March 10, 2012
The first jazz riff BIX BEIDERBECKE (1903-1931) ever played was his excellent euphonious name. Bix was short for Bismark, and the life was short too. Just twenty-eight years old and with no popular following when he died of complications from constant alcohol abuse in a Queens apartment, Beiderbecke was the original Romantic Victim of jazz, the doomed young man with a horn. Lauded, sentimentalized, emulated, blown larger than life, he fixed the pattern of early passion and early exit. I first heard that magic name, along with that of close pal Hoagy Carmichael, from my father, otherwise a committed Hank Williams man. Working in a used record store the same year I found, among the multiple discarded copies of Bat Out of Hell, some old Bix sides. The cornet, not the trumpet, was his instrument, its conical bore producing a pure-toned, lilting, mellow sound that contrasts subtly with the piercing trumpet. Self-taught Bix fingered his horn’s valves quirkily and improvised syncopated strings of cool but clever phrases, at once light and precise, that provide the proper soundtrack to the giddy pleasures of the Jazz Age, like a frothy silver-shaken sidecar or neurotic Scott Fitzgerald beauty rendered in sound. Eddie Condon is on record as saying the sound is “like a girl saying yes,” but that’s too narrow: the sound of Bix Beiderbecke’s cornet is like the universe saying thank you.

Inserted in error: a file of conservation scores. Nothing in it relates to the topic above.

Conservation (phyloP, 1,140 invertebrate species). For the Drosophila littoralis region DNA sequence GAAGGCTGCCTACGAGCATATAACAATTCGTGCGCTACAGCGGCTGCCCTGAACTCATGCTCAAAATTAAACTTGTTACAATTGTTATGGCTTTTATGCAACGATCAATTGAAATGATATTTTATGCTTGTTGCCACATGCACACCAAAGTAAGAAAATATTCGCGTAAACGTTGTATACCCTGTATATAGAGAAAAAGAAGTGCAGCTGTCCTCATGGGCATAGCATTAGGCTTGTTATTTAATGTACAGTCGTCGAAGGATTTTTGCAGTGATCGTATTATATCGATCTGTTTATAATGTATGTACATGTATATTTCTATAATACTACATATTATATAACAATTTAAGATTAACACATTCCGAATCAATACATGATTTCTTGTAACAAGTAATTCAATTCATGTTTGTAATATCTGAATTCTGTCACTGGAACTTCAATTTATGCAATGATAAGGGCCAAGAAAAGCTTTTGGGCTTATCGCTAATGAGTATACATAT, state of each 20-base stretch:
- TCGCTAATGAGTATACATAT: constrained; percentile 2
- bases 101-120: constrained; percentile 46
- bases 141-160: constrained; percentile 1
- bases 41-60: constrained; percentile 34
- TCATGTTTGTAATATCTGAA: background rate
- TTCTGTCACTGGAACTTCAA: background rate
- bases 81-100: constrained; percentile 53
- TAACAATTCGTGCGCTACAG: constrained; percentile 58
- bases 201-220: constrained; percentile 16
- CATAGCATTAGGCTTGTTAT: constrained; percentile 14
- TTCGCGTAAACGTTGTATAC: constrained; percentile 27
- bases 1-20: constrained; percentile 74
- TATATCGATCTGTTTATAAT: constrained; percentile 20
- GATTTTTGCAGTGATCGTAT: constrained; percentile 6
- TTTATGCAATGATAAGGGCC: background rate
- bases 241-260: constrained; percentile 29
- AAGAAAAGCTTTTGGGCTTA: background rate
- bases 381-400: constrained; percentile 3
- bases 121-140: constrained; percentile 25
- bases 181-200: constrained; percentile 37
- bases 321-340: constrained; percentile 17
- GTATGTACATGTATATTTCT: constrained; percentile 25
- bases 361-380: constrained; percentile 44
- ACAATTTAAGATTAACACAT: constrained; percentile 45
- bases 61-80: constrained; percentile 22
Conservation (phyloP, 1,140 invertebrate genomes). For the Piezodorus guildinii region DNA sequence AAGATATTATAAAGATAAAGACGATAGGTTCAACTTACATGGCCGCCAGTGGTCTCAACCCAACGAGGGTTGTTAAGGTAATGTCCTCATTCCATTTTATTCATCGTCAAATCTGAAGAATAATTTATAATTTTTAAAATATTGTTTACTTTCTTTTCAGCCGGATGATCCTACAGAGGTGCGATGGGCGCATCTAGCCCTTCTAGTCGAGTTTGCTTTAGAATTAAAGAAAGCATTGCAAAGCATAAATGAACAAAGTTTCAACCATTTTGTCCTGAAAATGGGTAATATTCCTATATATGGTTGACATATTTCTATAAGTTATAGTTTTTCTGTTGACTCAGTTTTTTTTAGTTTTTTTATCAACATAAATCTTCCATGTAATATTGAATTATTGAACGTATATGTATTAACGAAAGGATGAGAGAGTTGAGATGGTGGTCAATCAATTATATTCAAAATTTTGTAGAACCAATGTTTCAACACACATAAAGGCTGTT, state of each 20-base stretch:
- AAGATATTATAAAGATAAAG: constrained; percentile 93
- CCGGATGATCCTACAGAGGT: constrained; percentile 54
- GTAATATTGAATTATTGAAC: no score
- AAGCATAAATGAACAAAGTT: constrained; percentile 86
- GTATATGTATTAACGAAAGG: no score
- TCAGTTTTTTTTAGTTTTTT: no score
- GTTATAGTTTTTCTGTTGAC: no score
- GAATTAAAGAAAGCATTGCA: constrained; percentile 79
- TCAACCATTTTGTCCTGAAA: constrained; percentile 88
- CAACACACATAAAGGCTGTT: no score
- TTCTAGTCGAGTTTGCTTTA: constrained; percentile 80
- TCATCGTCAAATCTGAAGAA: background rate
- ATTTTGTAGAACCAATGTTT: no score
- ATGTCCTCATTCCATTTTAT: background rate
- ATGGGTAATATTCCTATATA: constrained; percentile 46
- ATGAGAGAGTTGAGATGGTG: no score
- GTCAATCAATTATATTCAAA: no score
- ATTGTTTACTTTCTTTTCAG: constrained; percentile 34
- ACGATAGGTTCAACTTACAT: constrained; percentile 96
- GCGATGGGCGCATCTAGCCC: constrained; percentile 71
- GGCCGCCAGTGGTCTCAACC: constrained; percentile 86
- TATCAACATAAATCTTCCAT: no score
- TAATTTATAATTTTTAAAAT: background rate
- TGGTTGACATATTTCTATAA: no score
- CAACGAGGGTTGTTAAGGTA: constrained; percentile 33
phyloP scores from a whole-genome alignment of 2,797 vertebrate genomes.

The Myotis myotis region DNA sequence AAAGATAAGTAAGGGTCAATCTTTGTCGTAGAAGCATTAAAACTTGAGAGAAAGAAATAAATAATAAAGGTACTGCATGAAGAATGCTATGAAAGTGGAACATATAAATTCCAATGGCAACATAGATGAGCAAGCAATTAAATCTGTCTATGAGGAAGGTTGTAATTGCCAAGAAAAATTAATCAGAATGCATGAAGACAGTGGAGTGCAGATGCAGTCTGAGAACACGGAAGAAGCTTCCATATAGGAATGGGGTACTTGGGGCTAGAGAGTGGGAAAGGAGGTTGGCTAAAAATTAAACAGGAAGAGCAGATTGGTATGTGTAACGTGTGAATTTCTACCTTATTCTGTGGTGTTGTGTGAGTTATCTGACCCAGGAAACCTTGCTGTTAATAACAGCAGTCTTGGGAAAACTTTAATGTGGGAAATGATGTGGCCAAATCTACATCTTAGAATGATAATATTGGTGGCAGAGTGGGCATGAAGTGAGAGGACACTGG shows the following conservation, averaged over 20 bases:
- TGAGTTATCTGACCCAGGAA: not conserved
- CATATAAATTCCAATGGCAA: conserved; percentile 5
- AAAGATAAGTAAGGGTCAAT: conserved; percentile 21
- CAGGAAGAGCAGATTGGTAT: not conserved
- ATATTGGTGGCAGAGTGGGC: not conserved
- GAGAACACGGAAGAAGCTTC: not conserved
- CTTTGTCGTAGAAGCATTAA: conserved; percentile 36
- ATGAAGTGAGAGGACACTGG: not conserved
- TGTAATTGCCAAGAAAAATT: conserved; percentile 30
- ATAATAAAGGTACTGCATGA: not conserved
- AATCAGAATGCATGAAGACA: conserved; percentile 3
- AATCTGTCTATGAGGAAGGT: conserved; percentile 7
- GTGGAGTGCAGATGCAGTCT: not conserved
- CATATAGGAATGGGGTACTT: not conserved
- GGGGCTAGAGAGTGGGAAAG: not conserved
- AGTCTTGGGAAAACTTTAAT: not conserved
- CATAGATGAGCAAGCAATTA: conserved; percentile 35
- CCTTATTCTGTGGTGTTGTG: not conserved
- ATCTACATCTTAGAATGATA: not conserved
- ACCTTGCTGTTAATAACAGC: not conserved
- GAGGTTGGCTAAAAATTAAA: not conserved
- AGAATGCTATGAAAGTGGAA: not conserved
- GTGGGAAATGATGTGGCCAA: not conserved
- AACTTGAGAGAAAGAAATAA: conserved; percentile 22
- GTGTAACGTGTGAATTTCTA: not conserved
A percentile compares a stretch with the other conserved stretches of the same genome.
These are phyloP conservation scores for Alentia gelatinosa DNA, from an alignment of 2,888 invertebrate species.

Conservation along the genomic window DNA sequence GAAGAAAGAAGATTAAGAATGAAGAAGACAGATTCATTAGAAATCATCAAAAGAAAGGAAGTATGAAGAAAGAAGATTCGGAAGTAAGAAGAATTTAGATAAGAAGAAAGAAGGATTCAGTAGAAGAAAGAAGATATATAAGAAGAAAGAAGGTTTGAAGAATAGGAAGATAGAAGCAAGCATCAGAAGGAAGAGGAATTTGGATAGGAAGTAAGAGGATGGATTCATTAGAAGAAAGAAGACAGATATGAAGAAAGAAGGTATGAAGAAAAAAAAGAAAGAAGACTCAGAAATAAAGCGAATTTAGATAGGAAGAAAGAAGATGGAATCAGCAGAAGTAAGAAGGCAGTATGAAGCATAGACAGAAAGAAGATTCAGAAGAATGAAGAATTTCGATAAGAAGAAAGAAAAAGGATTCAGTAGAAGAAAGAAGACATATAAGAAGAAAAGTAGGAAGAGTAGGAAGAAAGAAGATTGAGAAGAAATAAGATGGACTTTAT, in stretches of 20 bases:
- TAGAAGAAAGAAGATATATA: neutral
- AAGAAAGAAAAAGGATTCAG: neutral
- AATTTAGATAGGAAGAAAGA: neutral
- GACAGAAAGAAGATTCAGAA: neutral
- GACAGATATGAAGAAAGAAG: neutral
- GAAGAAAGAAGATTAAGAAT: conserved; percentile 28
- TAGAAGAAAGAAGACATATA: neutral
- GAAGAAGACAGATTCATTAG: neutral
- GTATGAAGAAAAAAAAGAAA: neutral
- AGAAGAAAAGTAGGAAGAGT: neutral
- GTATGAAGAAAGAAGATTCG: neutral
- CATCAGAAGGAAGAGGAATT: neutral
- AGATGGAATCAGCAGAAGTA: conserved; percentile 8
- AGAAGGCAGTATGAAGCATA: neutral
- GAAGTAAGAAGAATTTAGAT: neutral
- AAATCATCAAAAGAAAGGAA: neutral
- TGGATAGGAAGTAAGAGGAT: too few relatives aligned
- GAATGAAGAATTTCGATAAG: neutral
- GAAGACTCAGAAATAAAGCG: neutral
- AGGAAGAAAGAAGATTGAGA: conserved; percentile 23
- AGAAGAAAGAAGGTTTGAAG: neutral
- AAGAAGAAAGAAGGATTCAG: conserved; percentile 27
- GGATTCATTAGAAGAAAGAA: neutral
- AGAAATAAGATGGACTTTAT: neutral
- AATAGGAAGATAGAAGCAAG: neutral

READ MORE about men and women born on the cusp between the Hardboiled (1894-1903) and Partisan (1904-13) Generations.